September 18, 2013 // 3:00pm — 5:00pm
The first enlargement was one of the most divisive and politically charged events in the history of the present-day European Union. French opposition to British membership meant that London had to wait more than a decade at the Community's door. Other countries, including Denmark and Ireland, whose requests for membership were tied to the coat-tails of the British applications, had to endure a similar wait. Enlarging the European Union focuses on the early history of the EU and in particular the role played by the European Commission, an institution whose aim was to gain influence over the Community's agenda and to shape its policies, including the issue of enlargement. Enlarging the European Union explores the Commission's interaction with the member states and the applicant countries between the years 1961 and 1973 and also the Commission's attempts to gain and wield influence over the first enlargement round.
September 10, 2013 // 11:30am — 12:30pm
Hans-Ulrich Klose is a highly respected longtime member and Deputy Chairman of the Foreign Affairs Committee in the German Bundestag and Chairman of the German-American Parliamentary Group.
September 09, 2013 // 12:30pm — 2:00pm
This summer, the European Union's alternative source of natural gas was finally decided: the Shah Deniz energy consortium in Azerbaijan chose the Trans-Adriatic Pipeline (TAP) over the much-discussed Nabucco project, to bring 10-20 billion cubic meters of gas a year through Greece and Albania to Italy. Now the question remains: what next for the Southern Energy Corridor? Was TAP the right choice? Will Nabucco's original route to Central Europe be realized? How will Russia respond?
August 29, 2013 // 10:00am — 10:25am
In this media briefing, Wilson Center experts preview the President’s upcoming visit to Moscow, U.S.-Russia Relations, and the response to Syria.
July 26, 2013 // 9:00am — 11:00am
As the United States and the European Union begin the negotiation of the Transatlantic Trade and Investment Partnership, please join us for a conference to examine the challenges and opportunities of including Canada and Mexico in the agreement.
June 19, 2013 // 2:00pm — 5:00pm
On June 19, 2013, Robert Zoellick, former president of the World Bank, former U.S. Trade Representative, and former Deputy Secretary of State gave a global perspective of what the Trans-Pacific Partnership could mean for future trade negotiations followed by a distinguished group of panelists who spoke on the important aspects of a future trade model and how the Trans-Pacific Partnership fits into other regional trade agreements.
June 13, 2013 // 3:00pm — 5:00pm
Members of the Turkish Foreign Ministry’s Strategic Research Center will discuss Turkish Foreign Policy in the Middle East in the context of the Arab Spring. They will try to shed light on the factors that influenced Turkey's response to the democratic uprisings of the last three years, with special emphasis on the Syrian case. The Strategic Research Center is the Ministry's in-house think-tank to establish channels of communication between policy makers and the academic and research community. It also works as a consultative body to provide foreign policy decision makers with scholarly assessments of relevant issues and reviews Turkish foreign policy with a future perspective.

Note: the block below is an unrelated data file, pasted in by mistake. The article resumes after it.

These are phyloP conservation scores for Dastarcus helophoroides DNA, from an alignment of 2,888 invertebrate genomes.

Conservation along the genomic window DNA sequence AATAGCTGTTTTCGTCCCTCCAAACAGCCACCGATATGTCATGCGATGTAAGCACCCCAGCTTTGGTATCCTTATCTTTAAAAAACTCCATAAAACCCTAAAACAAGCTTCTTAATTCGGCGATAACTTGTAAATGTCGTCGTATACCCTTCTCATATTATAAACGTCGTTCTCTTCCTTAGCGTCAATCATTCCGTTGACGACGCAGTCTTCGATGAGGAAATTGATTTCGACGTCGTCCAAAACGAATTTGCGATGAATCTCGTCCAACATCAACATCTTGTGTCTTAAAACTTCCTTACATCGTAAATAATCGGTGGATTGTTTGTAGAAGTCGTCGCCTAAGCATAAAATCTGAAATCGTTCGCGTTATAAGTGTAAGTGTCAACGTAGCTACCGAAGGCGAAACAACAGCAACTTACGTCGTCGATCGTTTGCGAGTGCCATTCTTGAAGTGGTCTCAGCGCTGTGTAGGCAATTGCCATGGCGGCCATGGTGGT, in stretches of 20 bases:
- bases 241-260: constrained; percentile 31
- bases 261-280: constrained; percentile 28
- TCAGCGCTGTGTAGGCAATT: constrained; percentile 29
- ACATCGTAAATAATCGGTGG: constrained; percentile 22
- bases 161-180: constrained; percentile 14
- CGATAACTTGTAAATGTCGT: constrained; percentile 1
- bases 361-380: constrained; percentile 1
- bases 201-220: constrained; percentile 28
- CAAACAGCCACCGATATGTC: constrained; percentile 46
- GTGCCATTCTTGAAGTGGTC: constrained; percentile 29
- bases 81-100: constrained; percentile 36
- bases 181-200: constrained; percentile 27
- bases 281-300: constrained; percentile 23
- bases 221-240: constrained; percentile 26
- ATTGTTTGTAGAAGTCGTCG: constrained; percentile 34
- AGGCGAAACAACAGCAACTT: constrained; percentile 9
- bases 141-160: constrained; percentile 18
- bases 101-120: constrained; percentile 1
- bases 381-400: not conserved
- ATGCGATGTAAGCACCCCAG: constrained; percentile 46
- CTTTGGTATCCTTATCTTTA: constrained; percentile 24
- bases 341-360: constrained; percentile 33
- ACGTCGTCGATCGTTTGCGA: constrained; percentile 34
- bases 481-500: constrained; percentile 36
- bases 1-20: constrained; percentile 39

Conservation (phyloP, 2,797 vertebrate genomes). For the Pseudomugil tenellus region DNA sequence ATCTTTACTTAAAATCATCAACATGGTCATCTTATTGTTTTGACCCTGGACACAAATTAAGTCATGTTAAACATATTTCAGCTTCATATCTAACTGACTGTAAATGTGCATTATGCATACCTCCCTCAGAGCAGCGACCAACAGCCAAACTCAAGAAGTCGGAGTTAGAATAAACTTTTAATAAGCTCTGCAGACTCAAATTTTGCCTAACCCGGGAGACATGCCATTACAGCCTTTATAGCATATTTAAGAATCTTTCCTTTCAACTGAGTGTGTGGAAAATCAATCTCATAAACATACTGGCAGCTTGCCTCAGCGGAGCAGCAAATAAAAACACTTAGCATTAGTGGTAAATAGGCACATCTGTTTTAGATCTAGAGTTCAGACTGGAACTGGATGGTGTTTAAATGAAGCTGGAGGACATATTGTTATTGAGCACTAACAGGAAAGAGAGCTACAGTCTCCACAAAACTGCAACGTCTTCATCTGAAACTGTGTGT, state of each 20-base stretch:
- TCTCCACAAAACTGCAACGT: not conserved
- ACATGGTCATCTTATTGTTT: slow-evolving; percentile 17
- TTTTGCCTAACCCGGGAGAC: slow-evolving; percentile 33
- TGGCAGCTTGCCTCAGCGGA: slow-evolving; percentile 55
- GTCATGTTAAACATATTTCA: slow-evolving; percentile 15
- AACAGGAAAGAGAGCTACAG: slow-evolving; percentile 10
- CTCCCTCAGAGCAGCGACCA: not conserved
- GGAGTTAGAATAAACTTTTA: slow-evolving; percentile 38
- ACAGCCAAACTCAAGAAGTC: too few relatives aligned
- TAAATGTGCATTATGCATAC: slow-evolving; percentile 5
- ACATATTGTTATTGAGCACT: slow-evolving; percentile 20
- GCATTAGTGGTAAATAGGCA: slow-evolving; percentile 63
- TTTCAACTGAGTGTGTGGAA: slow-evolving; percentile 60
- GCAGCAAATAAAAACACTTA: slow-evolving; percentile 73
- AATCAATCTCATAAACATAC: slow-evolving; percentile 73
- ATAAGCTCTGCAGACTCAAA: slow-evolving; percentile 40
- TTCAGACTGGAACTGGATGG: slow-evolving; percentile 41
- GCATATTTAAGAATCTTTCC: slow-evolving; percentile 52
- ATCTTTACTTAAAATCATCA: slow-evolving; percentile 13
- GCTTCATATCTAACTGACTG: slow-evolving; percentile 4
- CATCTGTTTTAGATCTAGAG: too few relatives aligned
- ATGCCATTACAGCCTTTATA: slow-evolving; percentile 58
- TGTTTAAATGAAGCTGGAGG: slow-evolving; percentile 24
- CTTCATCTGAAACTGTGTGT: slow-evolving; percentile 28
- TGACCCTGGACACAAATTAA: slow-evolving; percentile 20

June 05, 2013 // 10:00am — 5:30pm
“The Arab Spring in Comparative Perspective: Dramatic Transitions in Recent Decades” conference took place on June 4th and 5th in Washington, D.C., co-organized by American University’s School of International Service, the University of Toronto’s Munk School of Global Affairs, and the Woodrow Wilson Center for International Scholars’ Brazil Institute, Global Europe Program, Mexico Institute, and Middle East Studies Program. The aim of this initial workshop was to consider dramatic transitional experiences in Brazil, Mexico, Turkey, and Eastern Europe and included a series of panels examining specific facets of transitional experiences: constitutional developments (including democratic reforms); economic and social affairs; justice and human rights issues; the evolving experiences of women; external pressures and interventions. In each case, a commentator with expertise on the Middle East and North Africa was asked to reflect on the possible relevance of other “transitional” experiences to understanding the dynamics and prospects of the “Arab Spring.” These reflections also served as the primary task of the workshop’s concluding Round Table discussion.
May 29, 2013 // 1:00pm — 2:00pm
Assistant Foreign Minister of Serbia Ljubica Vasic will discuss the challenges and opportunities that the Republic of Serbia faces on its path to European integration. Vasic will address key reforms that the country has introduced so far to advance its EU accession bid, and will explain why the European integration process is important for the overall development of the country. She will outline the steps that Serbia has taken to achieve one of its main foreign policy goals – EU membership.
May 16, 2013 // 9:00am — 10:00am
European integration is the result of a series of policy initiatives with strong voluntaristic features. By far the most important of those initiatives was the adoption of the euro as a common currency for the 17 countries-members of the euro zone. The European edifice was designed for normal conditions and not for crisis situations. The budgetary and financial crisis of the recent years led necessarily to the adoption of an extraordinary system of economic governance of the euro area with entirely intergovernmental- and not community- features. While the countries in crisis are predominantly in the European South, Evangelos Venizelos, President of PASOK, argues that the notion of the European South is a political and not a geographic concept.